Lionel Messi Is Done Chasing Ghosts
3:42 PM EST on December 18, 2022
The first time I became truly aware of Lionel Andrés Messi was in April of 2007. Sure, I had seen him be a super-sub at the 2006 World Cup, but the depth of his potential only became clear to me the following spring. For scholars of the legend that is Messi, it should be clear what happened then: His goal against Getafe in the Copa Del Rey semifinal was both a wondrous solo performance on its own, and eerily similar to Diego Maradona's goal in the 1986 World Cup against England. In the moment, it was thrilling, but the effect it had on Messi's legacy began almost immediately. His goal held up a mirror to Maradona's, and the man already being called the heir of Diego had to fight that comparison for all of his career.
It's not clear how much the Maradona comparisons actually played into Messi's life and career, but for the sport of soccer, they were always there, hiding under the surface. The ghosts of 1986 were there to stay until Messi did the same thing Maradona did in Mexico that summer: Win a World Cup, and win it with style and individual dominance. That Getafe goal was great, but the argument was that Maradona did it better at a more important time. It was always that: Messi is great, but he never did what Maradona did at the World Cup, so how could he be better?
Never mind that Messi's stats are untouchable, that he has been at the pinnacle of soccer for my entire adult life with few moments of faltering, and that he has won more than anyone could have hoped for at the club level. Even when dragging Argentina to the 2014 World Cup final, the loss there only made it more evident that he was missing something when playing for Argentina, something that Maradona had but Messi did not. It would take something resembling a perfect World Cup, with the trophy at the end, to end this ultimately useless comparison.
In 2022, at the tail end of the best career anyone has ever seen in soccer, and maybe even in sports as a whole, Lionel Messi did just that. He had a perfect World Cup, he carried Argentina (not alone, never alone, but at its forefront), and he lifted both the trophy and the curse of The Next Maradona in one fell swoop. The stats were there: Seven goals, including two in the final, three assists, two penalty shootout tallies. The stat that Messi had never scored in the knockout rounds of a World Cup before this year? It died swiftly and brutally. In its place, Messi became the first player ever to score in every round of the tournament.
The moments, too, were there. After Argentina inexplicably lost to Saudi Arabia in the opening game, Messi made it his mission to make sure Argentina stayed alive. It's almost impossible to pick one moment above the rest, there were so many instances of pure magic of the kind that Messi has regularly provided over the years.
Was the best his opener against Mexico after 64 minutes of dread-inducing deadlock?
Was it this pass, the pass that only he could have made, against the Netherlands?
Was it his entire display against Croatia in the semifinals, where he was the difference and where he left poor Josko Gvardiol for dead?
Or, maybe, it was the 108th-minute goal in the final, the one that looked to end all debate forever on how important Messi is and has been for Argentina.
These are just some of the moments that will bang around my head for years to come, but perhaps the best of all came after Argentina beat France in penalties at the final. The last time Messi walked up after a World Cup final, it was in a catatonic state of sadness, a winner of the Golden Ball disgusted with the failure to win the trophy that actually mattered.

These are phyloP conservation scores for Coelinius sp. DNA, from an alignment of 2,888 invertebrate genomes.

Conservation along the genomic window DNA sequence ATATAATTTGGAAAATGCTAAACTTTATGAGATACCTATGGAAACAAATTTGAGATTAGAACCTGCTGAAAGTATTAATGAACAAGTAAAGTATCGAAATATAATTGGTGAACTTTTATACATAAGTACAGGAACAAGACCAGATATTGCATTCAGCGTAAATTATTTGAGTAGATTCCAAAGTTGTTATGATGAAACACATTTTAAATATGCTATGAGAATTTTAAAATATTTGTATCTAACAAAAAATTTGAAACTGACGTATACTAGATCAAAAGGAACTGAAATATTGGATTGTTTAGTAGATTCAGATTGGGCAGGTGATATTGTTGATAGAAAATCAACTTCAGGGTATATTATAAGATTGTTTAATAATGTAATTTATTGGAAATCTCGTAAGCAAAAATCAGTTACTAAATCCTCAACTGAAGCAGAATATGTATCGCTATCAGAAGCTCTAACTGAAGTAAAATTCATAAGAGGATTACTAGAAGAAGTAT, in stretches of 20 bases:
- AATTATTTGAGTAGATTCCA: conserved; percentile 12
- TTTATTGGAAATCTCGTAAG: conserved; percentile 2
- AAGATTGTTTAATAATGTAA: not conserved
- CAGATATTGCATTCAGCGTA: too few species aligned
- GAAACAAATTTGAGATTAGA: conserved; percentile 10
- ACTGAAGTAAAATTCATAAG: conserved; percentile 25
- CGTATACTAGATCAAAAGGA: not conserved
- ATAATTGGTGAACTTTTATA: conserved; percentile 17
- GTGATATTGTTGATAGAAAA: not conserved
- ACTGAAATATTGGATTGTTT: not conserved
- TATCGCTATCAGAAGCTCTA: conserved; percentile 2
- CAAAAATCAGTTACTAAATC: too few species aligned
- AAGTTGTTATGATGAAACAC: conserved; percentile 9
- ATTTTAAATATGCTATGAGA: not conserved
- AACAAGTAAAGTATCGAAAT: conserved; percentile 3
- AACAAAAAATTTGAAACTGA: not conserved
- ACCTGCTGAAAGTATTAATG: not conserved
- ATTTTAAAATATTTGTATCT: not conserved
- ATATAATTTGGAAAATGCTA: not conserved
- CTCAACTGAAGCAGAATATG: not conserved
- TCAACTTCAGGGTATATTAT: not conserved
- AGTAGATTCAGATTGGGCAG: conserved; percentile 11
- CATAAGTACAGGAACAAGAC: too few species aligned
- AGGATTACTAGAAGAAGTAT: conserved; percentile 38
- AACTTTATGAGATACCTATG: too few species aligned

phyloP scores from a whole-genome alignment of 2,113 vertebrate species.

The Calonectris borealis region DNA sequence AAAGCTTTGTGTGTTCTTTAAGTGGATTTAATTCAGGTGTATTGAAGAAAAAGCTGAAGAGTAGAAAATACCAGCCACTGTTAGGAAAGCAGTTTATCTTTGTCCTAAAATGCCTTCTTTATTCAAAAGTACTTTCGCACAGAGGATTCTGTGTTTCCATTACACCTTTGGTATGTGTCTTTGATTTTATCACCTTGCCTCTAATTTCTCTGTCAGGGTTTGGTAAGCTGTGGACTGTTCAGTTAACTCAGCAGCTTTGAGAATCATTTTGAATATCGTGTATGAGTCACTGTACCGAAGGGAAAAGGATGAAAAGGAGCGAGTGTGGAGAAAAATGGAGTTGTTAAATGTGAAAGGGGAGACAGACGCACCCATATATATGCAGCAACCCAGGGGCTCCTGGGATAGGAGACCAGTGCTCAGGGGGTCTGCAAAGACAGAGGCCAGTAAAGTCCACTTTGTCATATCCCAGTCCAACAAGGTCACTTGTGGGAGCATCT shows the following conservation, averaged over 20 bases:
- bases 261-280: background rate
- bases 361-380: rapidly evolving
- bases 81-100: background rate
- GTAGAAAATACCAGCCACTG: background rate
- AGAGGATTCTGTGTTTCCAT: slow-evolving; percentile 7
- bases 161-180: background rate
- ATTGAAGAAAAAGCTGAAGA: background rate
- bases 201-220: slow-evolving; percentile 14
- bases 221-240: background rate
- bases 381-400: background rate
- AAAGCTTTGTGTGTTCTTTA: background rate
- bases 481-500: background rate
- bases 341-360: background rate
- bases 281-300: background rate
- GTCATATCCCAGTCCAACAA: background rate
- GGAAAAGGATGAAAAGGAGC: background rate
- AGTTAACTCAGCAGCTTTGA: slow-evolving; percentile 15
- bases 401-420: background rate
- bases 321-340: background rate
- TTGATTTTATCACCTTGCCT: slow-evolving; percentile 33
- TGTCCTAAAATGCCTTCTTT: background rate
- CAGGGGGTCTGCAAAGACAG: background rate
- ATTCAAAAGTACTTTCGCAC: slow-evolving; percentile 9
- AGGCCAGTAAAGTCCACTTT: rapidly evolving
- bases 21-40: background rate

This time around, though, when Messi received his Golden Ball—making him the first person to win the award for best player at this tournament twice—he paused by the World Cup trophy. Then he kissed it.
It was a beautiful moment in a sea of delirium for Argentina, which last won the World Cup a year before Messi was even born, almost to the day. It was also the moment Messi needed more than any other. After the heartbreaks of 2014, and also the 2015 and 2016 Copa América finals, and the early exit in 2018, something like the 2022 World Cup is what both the legacy and the man needed. Argentina came in with one goal in mind and nothing else would have sufficed. It had to win. If last year's Copa América win served to prove that Argentina could win a final with Messi not at his best, this year's World Cup final proved that Messi could lead the country to the promised land.
There will be debates still about where Messi's performance at this World Cup ranks among the all-time greats, like Brazil's Ronaldo in 2002, or Zinedine Zidane in 1998, or, of course, Maradona's 1986 magic. There should not be debates about where Messi ranks as a player, though; he's been alone on the mountaintop for many years, and the results of this World Cup, in the twilight of his career, don't really change that body of work. Rather than changing the conversation, this win simply serves as a well-deserved exclamation point. Similarly, a loss would not have stained what came before it.
Instead, this serves to put to bed one era of Argentine soccer and begin a new one—one without the time nor space for the constant push and pull between the legacies of Lionel Messi and Diego Maradona. The two best players in the country's soccer history have now both won a World Cup by sheer force of talent, and will, and luck—always luck. Now it is time for Argentina to enjoy this title, and then move on from the question and conflict that has defined it for so long. The third World Cup trophy is coming home, from Qatar all the way to Buenos Aires, and it will have Messi as its caretaker for all time. The weight of the past has dissipated, and only victory remains in its place, with a smiling legend at the center of it all.